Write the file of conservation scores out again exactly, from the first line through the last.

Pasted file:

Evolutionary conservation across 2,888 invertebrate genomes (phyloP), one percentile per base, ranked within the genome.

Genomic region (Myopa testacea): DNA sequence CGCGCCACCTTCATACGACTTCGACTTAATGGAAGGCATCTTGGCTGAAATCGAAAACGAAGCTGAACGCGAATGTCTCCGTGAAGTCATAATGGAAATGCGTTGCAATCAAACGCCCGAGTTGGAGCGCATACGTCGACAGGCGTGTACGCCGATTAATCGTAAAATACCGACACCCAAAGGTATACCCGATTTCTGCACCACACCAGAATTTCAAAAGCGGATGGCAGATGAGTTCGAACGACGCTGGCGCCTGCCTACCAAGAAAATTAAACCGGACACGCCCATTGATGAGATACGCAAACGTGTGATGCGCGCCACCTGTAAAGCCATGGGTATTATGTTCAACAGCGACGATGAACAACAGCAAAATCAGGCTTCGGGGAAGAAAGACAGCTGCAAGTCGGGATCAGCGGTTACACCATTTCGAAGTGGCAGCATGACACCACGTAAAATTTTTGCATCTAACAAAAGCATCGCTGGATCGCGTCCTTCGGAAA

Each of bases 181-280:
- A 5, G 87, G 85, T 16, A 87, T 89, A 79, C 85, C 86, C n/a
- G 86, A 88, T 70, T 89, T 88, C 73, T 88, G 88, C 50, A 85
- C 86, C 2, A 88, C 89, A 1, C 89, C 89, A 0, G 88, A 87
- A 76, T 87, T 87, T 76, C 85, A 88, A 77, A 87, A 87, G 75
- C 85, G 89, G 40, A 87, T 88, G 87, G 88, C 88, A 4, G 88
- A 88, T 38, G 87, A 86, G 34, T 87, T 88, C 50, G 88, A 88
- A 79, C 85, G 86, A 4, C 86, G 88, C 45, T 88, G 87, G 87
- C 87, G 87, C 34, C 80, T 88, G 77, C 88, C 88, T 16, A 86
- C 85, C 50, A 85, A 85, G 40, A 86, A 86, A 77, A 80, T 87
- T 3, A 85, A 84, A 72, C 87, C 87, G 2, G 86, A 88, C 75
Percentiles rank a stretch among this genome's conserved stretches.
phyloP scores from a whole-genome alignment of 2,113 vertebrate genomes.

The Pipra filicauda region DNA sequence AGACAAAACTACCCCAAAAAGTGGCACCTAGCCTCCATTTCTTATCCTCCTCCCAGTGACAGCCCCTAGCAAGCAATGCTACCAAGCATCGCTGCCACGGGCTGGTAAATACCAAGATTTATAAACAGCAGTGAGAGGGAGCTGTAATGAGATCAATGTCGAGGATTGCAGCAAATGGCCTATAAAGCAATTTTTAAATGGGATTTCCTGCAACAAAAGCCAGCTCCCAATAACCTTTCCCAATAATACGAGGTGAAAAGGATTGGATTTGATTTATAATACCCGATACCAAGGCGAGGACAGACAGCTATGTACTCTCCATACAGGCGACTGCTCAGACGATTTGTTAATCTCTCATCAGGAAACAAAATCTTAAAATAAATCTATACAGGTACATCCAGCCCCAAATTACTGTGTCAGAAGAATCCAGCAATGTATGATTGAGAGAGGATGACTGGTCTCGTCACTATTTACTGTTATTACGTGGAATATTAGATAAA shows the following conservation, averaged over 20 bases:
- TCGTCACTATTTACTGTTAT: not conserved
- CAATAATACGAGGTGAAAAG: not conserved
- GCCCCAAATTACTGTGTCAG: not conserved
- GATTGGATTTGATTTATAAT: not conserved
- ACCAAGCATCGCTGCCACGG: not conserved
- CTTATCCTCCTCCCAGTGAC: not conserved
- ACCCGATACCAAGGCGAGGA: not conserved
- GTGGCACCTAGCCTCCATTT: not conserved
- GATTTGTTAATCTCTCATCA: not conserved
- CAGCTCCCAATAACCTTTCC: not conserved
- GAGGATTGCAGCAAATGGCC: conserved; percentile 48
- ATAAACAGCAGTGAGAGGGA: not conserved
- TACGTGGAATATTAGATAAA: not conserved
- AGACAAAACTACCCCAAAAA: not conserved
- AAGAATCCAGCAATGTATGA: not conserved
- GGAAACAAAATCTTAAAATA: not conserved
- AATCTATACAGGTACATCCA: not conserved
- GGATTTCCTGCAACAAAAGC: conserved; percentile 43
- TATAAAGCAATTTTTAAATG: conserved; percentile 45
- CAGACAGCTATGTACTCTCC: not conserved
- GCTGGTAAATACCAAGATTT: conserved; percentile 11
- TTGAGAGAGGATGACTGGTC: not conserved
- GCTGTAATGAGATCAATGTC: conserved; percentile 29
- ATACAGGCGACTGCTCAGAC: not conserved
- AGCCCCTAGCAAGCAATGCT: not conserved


Evolutionary conservation across 2,888 invertebrate genomes (phyloP), one percentile per base, ranked within the genome.

Genomic region (Myopa testacea): DNA sequence CGCGCCACCTTCATACGACTTCGACTTAATGGAAGGCATCTTGGCTGAAATCGAAAACGAAGCTGAACGCGAATGTCTCCGTGAAGTCATAATGGAAATGCGTTGCAATCAAACGCCCGAGTTGGAGCGCATACGTCGACAGGCGTGTACGCCGATTAATCGTAAAATACCGACACCCAAAGGTATACCCGATTTCTGCACCACACCAGAATTTCAAAAGCGGATGGCAGATGAGTTCGAACGACGCTGGCGCCTGCCTACCAAGAAAATTAAACCGGACACGCCCATTGATGAGATACGCAAACGTGTGATGCGCGCCACCTGTAAAGCCATGGGTATTATGTTCAACAGCGACGATGAACAACAGCAAAATCAGGCTTCGGGGAAGAAAGACAGCTGCAAGTCGGGATCAGCGGTTACACCATTTCGAAGTGGCAGCATGACACCACGTAAAATTTTTGCATCTAACAAAAGCATCGCTGGATCGCGTCCTTCGGAAA

Each of bases 181-280:
- A 5, G 87, G 85, T 16, A 87, T 89, A 79, C 85, C 86, C n/a
- G 86, A 88, T 70, T 89, T 88, C 73, T 88, G 88, C 50, A 85
- C 86, C 2, A 88, C 89, A 1, C 89, C 89, A 0, G 88, A 87
- A 76, T 87, T 87, T 76, C 85, A 88, A 77, A 87, A 87, G 75
- C 85, G 89, G 40, A 87, T 88, G 87, G 88, C 88, A 4, G 88
- A 88, T 38, G 87, A 86, G 34, T 87, T 88, C 50, G 88, A 88
- A 79, C 85, G 86, A 4, C 86, G 88, C 45, T 88, G 87, G 87
- C 87, G 87, C 34, C 80, T 88, G 77, C 88, C 88, T 16, A 86
- C 85, C 50, A 85, A 85, G 40, A 86, A 86, A 77, A 80, T 87
- T 3, A 85, A 84, A 72, C 87, C 87, G 2, G 86, A 88, C 75
Percentiles rank a stretch among this genome's conserved stretches.
phyloP scores from a whole-genome alignment of 2,113 vertebrate genomes.

The Pipra filicauda region DNA sequence AGACAAAACTACCCCAAAAAGTGGCACCTAGCCTCCATTTCTTATCCTCCTCCCAGTGACAGCCCCTAGCAAGCAATGCTACCAAGCATCGCTGCCACGGGCTGGTAAATACCAAGATTTATAAACAGCAGTGAGAGGGAGCTGTAATGAGATCAATGTCGAGGATTGCAGCAAATGGCCTATAAAGCAATTTTTAAATGGGATTTCCTGCAACAAAAGCCAGCTCCCAATAACCTTTCCCAATAATACGAGGTGAAAAGGATTGGATTTGATTTATAATACCCGATACCAAGGCGAGGACAGACAGCTATGTACTCTCCATACAGGCGACTGCTCAGACGATTTGTTAATCTCTCATCAGGAAACAAAATCTTAAAATAAATCTATACAGGTACATCCAGCCCCAAATTACTGTGTCAGAAGAATCCAGCAATGTATGATTGAGAGAGGATGACTGGTCTCGTCACTATTTACTGTTATTACGTGGAATATTAGATAAA shows the following conservation, averaged over 20 bases:
- TCGTCACTATTTACTGTTAT: not conserved
- CAATAATACGAGGTGAAAAG: not conserved
- GCCCCAAATTACTGTGTCAG: not conserved
- GATTGGATTTGATTTATAAT: not conserved
- ACCAAGCATCGCTGCCACGG: not conserved
- CTTATCCTCCTCCCAGTGAC: not conserved
- ACCCGATACCAAGGCGAGGA: not conserved
- GTGGCACCTAGCCTCCATTT: not conserved
- GATTTGTTAATCTCTCATCA: not conserved
- CAGCTCCCAATAACCTTTCC: not conserved
- GAGGATTGCAGCAAATGGCC: conserved; percentile 48
- ATAAACAGCAGTGAGAGGGA: not conserved
- TACGTGGAATATTAGATAAA: not conserved
- AGACAAAACTACCCCAAAAA: not conserved
- AAGAATCCAGCAATGTATGA: not conserved
- GGAAACAAAATCTTAAAATA: not conserved
- AATCTATACAGGTACATCCA: not conserved
- GGATTTCCTGCAACAAAAGC: conserved; percentile 43
- TATAAAGCAATTTTTAAATG: conserved; percentile 45
- CAGACAGCTATGTACTCTCC: not conserved
- GCTGGTAAATACCAAGATTT: conserved; percentile 11
- TTGAGAGAGGATGACTGGTC: not conserved
- GCTGTAATGAGATCAATGTC: conserved; percentile 29
- ATACAGGCGACTGCTCAGAC: not conserved
- AGCCCCTAGCAAGCAATGCT: not conserved